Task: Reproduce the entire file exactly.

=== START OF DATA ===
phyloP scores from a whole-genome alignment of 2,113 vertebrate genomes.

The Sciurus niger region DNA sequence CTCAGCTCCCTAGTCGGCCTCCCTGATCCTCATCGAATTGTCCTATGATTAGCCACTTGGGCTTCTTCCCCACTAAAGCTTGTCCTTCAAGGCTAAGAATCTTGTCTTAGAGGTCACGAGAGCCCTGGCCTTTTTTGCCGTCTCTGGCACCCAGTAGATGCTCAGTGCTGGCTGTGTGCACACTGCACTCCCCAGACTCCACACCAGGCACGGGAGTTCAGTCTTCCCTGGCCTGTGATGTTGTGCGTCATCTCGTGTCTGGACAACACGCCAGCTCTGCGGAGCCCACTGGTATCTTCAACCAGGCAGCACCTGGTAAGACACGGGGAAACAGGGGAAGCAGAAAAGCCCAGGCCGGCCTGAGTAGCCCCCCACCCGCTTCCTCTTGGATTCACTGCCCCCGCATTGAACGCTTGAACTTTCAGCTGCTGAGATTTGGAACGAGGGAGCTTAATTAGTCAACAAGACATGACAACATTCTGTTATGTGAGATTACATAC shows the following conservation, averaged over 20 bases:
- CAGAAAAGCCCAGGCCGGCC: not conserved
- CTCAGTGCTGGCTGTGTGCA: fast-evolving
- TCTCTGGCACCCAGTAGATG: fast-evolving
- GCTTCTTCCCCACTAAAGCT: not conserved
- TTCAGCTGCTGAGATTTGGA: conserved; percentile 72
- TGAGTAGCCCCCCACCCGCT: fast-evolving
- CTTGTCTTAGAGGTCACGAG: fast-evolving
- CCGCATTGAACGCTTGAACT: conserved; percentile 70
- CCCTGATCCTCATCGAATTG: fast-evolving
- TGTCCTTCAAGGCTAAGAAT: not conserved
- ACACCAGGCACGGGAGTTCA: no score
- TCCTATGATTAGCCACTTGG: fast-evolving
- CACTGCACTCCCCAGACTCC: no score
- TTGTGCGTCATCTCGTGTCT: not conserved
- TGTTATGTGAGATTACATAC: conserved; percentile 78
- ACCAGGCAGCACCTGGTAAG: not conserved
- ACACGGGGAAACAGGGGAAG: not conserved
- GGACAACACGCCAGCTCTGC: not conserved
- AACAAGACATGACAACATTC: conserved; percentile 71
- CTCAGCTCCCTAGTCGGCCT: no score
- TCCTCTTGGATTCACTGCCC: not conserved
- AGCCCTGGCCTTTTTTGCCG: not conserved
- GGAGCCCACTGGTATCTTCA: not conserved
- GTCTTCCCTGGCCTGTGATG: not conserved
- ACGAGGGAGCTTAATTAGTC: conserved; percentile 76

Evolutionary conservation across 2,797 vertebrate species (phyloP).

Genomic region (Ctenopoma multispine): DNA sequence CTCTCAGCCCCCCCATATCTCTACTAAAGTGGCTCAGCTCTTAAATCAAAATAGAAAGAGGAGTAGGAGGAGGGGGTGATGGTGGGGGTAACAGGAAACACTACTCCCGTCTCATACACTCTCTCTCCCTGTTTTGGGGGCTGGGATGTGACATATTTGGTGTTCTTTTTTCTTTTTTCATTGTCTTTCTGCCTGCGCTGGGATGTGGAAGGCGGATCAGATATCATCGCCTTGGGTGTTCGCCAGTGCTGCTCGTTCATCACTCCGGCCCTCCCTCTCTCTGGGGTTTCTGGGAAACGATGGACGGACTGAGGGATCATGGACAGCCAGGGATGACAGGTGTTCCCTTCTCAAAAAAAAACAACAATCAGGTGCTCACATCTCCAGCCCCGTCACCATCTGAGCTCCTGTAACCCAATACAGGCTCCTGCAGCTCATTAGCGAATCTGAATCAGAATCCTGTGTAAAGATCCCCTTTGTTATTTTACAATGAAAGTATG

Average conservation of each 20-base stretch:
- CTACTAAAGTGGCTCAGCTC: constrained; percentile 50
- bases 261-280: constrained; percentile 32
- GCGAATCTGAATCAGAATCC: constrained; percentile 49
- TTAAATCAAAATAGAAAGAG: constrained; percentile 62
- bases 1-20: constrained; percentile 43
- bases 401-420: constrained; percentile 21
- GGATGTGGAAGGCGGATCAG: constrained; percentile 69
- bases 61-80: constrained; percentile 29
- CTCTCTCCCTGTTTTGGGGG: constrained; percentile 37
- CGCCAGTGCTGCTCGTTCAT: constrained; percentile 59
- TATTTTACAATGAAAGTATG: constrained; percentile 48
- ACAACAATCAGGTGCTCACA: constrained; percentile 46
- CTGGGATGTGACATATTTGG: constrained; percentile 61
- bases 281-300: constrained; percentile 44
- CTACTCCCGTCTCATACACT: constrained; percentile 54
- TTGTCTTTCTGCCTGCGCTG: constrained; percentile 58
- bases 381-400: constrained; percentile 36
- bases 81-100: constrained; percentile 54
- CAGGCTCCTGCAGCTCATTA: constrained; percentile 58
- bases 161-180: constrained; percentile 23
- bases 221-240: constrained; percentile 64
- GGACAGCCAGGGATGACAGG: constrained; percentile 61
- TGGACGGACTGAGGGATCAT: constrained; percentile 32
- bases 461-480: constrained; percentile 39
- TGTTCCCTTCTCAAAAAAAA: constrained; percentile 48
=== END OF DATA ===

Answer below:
phyloP scores from a whole-genome alignment of 2,113 vertebrate genomes.

The Sciurus niger region DNA sequence CTCAGCTCCCTAGTCGGCCTCCCTGATCCTCATCGAATTGTCCTATGATTAGCCACTTGGGCTTCTTCCCCACTAAAGCTTGTCCTTCAAGGCTAAGAATCTTGTCTTAGAGGTCACGAGAGCCCTGGCCTTTTTTGCCGTCTCTGGCACCCAGTAGATGCTCAGTGCTGGCTGTGTGCACACTGCACTCCCCAGACTCCACACCAGGCACGGGAGTTCAGTCTTCCCTGGCCTGTGATGTTGTGCGTCATCTCGTGTCTGGACAACACGCCAGCTCTGCGGAGCCCACTGGTATCTTCAACCAGGCAGCACCTGGTAAGACACGGGGAAACAGGGGAAGCAGAAAAGCCCAGGCCGGCCTGAGTAGCCCCCCACCCGCTTCCTCTTGGATTCACTGCCCCCGCATTGAACGCTTGAACTTTCAGCTGCTGAGATTTGGAACGAGGGAGCTTAATTAGTCAACAAGACATGACAACATTCTGTTATGTGAGATTACATAC shows the following conservation, averaged over 20 bases:
- CAGAAAAGCCCAGGCCGGCC: not conserved
- CTCAGTGCTGGCTGTGTGCA: fast-evolving
- TCTCTGGCACCCAGTAGATG: fast-evolving
- GCTTCTTCCCCACTAAAGCT: not conserved
- TTCAGCTGCTGAGATTTGGA: conserved; percentile 72
- TGAGTAGCCCCCCACCCGCT: fast-evolving
- CTTGTCTTAGAGGTCACGAG: fast-evolving
- CCGCATTGAACGCTTGAACT: conserved; percentile 70
- CCCTGATCCTCATCGAATTG: fast-evolving
- TGTCCTTCAAGGCTAAGAAT: not conserved
- ACACCAGGCACGGGAGTTCA: no score
- TCCTATGATTAGCCACTTGG: fast-evolving
- CACTGCACTCCCCAGACTCC: no score
- TTGTGCGTCATCTCGTGTCT: not conserved
- TGTTATGTGAGATTACATAC: conserved; percentile 78
- ACCAGGCAGCACCTGGTAAG: not conserved
- ACACGGGGAAACAGGGGAAG: not conserved
- GGACAACACGCCAGCTCTGC: not conserved
- AACAAGACATGACAACATTC: conserved; percentile 71
- CTCAGCTCCCTAGTCGGCCT: no score
- TCCTCTTGGATTCACTGCCC: not conserved
- AGCCCTGGCCTTTTTTGCCG: not conserved
- GGAGCCCACTGGTATCTTCA: not conserved
- GTCTTCCCTGGCCTGTGATG: not conserved
- ACGAGGGAGCTTAATTAGTC: conserved; percentile 76

Evolutionary conservation across 2,797 vertebrate species (phyloP).

Genomic region (Ctenopoma multispine): DNA sequence CTCTCAGCCCCCCCATATCTCTACTAAAGTGGCTCAGCTCTTAAATCAAAATAGAAAGAGGAGTAGGAGGAGGGGGTGATGGTGGGGGTAACAGGAAACACTACTCCCGTCTCATACACTCTCTCTCCCTGTTTTGGGGGCTGGGATGTGACATATTTGGTGTTCTTTTTTCTTTTTTCATTGTCTTTCTGCCTGCGCTGGGATGTGGAAGGCGGATCAGATATCATCGCCTTGGGTGTTCGCCAGTGCTGCTCGTTCATCACTCCGGCCCTCCCTCTCTCTGGGGTTTCTGGGAAACGATGGACGGACTGAGGGATCATGGACAGCCAGGGATGACAGGTGTTCCCTTCTCAAAAAAAAACAACAATCAGGTGCTCACATCTCCAGCCCCGTCACCATCTGAGCTCCTGTAACCCAATACAGGCTCCTGCAGCTCATTAGCGAATCTGAATCAGAATCCTGTGTAAAGATCCCCTTTGTTATTTTACAATGAAAGTATG

Average conservation of each 20-base stretch:
- CTACTAAAGTGGCTCAGCTC: constrained; percentile 50
- bases 261-280: constrained; percentile 32
- GCGAATCTGAATCAGAATCC: constrained; percentile 49
- TTAAATCAAAATAGAAAGAG: constrained; percentile 62
- bases 1-20: constrained; percentile 43
- bases 401-420: constrained; percentile 21
- GGATGTGGAAGGCGGATCAG: constrained; percentile 69
- bases 61-80: constrained; percentile 29
- CTCTCTCCCTGTTTTGGGGG: constrained; percentile 37
- CGCCAGTGCTGCTCGTTCAT: constrained; percentile 59
- TATTTTACAATGAAAGTATG: constrained; percentile 48
- ACAACAATCAGGTGCTCACA: constrained; percentile 46
- CTGGGATGTGACATATTTGG: constrained; percentile 61
- bases 281-300: constrained; percentile 44
- CTACTCCCGTCTCATACACT: constrained; percentile 54
- TTGTCTTTCTGCCTGCGCTG: constrained; percentile 58
- bases 381-400: constrained; percentile 36
- bases 81-100: constrained; percentile 54
- CAGGCTCCTGCAGCTCATTA: constrained; percentile 58
- bases 161-180: constrained; percentile 23
- bases 221-240: constrained; percentile 64
- GGACAGCCAGGGATGACAGG: constrained; percentile 61
- TGGACGGACTGAGGGATCAT: constrained; percentile 32
- bases 461-480: constrained; percentile 39
- TGTTCCCTTCTCAAAAAAAA: constrained; percentile 48